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SYSTEMATIC REVIEW   Freefree

European Journal of Physical and Rehabilitation Medicine 2020 August;56(4):508-14

DOI: 10.23736/S1973-9087.20.06435-7

Copyright © 2020 EDIZIONI MINERVA MEDICA

lingua: Inglese

Systematic rapid living review on rehabilitation needs due to COVID-19: update to May 31st, 2020

Elisa ANDRENELLI 1, Francesco NEGRINI 2, Alessandro de SIRE 3, 4 , Chiara ARIENTI 5, Michele PATRINI 5, Stefano NEGRINI 2, 6, Maria G. CERAVOLO 1,, International Multiprofessional Steering Committee of Cochrane Rehabilitation REH-COVER action 

1 Department of Experimental and Clinical Medicine, “Politecnica delle Marche” University, Ancona, Italy; 2 IRCCS Istituto Ortopedico Galeazzi, Milan, Italy; 3 Physical and Rehabilitative Medicine, Department of Health Sciences, University of Eastern Piedmont, Novara, Italy; 4 Unit of Rehabilitation, Mons. L. Novarese Hospital, Moncrivello, Vercelli, Italy; 5 IRCCS Fondazione Don Gnocchi, Milan, Italy; 6 Department of Biomedical, Surgical and Dental Sciences, University “La Statale”, Milan, Italy
Update of: https://www.doi.org/10.23736/S1973-9087.20.06329-7



INTRODUCTION: This paper adds to the series of systematic rapid living reviews, started in April 2020, to provide the rehabilitation community with updates on the latest scientific literature on rehabilitation needs due to the COVID-19 pandemic. The aim of this study was to present the results of a systematic search performed on papers published from May 1st to May 31st, 2020.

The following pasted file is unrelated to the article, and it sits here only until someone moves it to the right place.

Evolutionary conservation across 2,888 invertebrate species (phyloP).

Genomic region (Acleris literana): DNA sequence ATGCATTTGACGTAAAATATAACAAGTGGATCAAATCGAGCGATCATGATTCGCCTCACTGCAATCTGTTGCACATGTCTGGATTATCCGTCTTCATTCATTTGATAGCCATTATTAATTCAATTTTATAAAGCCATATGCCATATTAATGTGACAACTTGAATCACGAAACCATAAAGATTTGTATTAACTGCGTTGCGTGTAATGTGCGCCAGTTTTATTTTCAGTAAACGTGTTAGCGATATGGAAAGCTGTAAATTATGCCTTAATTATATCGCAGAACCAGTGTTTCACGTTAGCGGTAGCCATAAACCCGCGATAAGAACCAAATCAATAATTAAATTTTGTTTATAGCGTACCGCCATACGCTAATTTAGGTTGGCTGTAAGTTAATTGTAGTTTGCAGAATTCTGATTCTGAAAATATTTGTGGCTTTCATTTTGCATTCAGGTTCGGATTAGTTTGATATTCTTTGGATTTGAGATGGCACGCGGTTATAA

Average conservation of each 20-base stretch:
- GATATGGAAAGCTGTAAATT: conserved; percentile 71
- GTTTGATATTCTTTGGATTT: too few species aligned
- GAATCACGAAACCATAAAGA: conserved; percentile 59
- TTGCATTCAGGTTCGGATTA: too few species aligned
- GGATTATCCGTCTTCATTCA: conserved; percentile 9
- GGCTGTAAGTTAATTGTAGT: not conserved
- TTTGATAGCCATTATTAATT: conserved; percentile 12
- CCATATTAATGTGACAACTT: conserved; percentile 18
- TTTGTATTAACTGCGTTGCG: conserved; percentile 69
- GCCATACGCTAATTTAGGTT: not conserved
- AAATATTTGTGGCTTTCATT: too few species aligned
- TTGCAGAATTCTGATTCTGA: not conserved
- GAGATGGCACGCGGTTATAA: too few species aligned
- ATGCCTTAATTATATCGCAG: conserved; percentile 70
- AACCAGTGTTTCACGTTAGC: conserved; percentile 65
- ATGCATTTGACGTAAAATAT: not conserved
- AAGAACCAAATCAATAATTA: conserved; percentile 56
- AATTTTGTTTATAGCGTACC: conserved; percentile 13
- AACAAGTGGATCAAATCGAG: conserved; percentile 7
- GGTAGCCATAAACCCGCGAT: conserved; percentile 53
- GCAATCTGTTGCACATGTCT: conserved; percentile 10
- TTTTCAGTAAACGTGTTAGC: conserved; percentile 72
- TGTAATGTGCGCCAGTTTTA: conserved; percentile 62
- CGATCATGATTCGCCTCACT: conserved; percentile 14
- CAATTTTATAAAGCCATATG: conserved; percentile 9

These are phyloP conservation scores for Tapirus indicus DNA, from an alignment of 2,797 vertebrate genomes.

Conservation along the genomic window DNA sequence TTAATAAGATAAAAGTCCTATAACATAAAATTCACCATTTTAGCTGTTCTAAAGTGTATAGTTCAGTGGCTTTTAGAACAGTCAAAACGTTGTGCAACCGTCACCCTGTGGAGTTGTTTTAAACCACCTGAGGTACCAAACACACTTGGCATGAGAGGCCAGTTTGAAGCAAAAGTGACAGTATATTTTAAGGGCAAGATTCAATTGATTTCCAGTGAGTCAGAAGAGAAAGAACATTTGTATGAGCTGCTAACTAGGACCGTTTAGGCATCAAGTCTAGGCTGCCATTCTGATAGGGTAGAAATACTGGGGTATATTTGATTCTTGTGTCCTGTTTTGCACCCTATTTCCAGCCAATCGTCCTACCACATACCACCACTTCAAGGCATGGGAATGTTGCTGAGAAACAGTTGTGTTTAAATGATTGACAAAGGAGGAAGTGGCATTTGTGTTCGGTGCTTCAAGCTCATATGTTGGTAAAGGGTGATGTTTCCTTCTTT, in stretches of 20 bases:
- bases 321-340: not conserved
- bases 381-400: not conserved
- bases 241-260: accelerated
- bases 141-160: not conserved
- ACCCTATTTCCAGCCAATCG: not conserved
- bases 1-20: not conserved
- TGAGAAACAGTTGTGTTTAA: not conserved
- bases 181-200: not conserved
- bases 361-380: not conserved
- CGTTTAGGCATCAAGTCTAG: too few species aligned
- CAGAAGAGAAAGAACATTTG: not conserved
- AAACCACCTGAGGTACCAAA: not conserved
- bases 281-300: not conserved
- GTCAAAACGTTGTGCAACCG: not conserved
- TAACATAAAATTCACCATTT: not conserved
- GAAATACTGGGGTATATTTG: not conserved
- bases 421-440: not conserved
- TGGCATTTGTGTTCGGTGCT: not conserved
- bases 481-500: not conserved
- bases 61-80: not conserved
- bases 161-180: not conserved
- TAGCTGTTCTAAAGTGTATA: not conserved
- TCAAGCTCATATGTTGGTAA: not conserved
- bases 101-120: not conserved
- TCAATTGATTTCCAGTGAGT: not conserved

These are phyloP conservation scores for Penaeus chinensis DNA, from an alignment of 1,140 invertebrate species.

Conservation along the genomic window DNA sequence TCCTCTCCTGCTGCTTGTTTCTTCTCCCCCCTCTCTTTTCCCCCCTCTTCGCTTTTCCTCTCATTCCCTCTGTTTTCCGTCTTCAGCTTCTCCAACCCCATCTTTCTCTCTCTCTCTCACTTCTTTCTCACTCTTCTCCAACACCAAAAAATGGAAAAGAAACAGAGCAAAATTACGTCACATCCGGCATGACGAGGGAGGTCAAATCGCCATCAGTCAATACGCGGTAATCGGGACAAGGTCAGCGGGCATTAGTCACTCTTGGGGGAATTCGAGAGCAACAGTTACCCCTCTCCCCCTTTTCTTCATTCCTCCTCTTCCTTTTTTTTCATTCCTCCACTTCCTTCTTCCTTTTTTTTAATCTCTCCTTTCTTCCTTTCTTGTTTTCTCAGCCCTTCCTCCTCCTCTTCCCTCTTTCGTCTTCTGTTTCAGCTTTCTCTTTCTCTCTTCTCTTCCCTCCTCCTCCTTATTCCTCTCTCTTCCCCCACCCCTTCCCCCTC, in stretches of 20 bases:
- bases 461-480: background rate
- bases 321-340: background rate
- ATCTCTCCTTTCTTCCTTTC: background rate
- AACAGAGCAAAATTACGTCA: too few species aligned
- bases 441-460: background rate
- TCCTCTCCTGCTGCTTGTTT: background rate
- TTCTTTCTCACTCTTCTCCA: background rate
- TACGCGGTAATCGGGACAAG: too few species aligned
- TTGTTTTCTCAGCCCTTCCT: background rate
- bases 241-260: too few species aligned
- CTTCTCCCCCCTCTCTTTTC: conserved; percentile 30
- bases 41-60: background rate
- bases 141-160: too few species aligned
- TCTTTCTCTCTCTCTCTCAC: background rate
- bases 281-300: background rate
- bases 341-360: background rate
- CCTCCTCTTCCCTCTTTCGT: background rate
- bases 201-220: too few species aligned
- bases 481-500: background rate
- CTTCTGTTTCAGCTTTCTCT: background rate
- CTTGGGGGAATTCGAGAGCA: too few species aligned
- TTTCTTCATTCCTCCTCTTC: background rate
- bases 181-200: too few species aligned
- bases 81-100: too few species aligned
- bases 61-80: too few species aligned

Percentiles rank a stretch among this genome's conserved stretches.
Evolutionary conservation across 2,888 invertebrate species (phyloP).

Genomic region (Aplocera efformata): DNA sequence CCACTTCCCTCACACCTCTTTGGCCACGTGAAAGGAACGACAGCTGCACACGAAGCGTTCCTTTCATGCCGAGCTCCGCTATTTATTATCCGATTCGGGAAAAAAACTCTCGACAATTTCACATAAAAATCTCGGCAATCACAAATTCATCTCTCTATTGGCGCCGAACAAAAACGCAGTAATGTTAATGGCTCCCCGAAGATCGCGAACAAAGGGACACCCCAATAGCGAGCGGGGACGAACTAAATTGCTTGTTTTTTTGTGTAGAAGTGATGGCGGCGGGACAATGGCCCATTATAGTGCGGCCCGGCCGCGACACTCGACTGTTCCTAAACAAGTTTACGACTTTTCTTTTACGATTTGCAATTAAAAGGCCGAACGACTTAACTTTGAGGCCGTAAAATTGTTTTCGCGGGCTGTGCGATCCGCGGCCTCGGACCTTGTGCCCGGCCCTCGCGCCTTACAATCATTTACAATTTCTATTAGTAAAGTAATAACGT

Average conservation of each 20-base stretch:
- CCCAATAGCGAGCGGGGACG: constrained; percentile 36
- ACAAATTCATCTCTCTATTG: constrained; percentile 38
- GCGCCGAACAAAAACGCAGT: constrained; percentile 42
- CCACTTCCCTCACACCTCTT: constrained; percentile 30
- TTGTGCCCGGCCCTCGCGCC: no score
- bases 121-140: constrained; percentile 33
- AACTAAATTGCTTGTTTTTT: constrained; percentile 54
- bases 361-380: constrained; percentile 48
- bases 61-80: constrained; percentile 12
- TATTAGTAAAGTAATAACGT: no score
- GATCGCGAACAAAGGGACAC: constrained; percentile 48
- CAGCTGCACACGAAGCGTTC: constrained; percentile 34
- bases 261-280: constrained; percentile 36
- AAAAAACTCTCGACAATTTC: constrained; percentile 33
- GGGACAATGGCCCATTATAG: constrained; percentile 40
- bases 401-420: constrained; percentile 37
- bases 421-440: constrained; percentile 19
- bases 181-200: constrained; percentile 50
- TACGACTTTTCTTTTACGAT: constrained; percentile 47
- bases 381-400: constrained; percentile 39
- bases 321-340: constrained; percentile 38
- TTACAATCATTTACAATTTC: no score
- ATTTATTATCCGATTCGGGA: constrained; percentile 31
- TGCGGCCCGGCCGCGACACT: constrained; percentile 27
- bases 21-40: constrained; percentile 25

EVIDENCE ACQUISITION: An extensive search on the main medical literature databases for articles published (including Epub), in English, from May 1st to May 31st, 2020 was performed, according to the methodology already described in the previous 2 rapid reviews, with 2 important improvements: first, we made the search string more comprehensive; second, we relied on accredited terminologies to describe the study designs and report the rehabilitation settings.
EVIDENCE SYNTHESIS: Fifty-eight out of 618 articles were finally included for qualitative analysis. The number of primary studies has increased, with respect to the previous months, although still around 60% papers are just expert opinions. Six papers report on the prevalence and /or characteristics of emerging disability after COVID-19, 12 on rehabilitation approaches to COVID-19 patients, up to 25 on the organization of rehabilitation services after COVID-19, 13 papers on the impact of COVID-19 on health conditions of rehabilitative interest and only 2 on late complications due to COVID-19 that may be of rehabilitative interest.
CONCLUSIONS: Nowadays, all patients with disability, regardless of COVID-19 infection, are suffering because of restrictions imposed to rehabilitation service delivery. Neurological involvement is often present during acute and postacute stage, conveying the risk of a long-lasting disability. Accordingly, careful neurological monitoring should be granted. Although new therapies are under development, the main gap in the available scientific literature is the lack of high-quality primary studies, so experimental studies on the effects of rehabilitation are still warranted.


KEY WORDS: COVID-19; Severe acute respiratory syndrome coronavirus 2; Coronavirus; Rehabilitation; Physical and rehabilitation medicine

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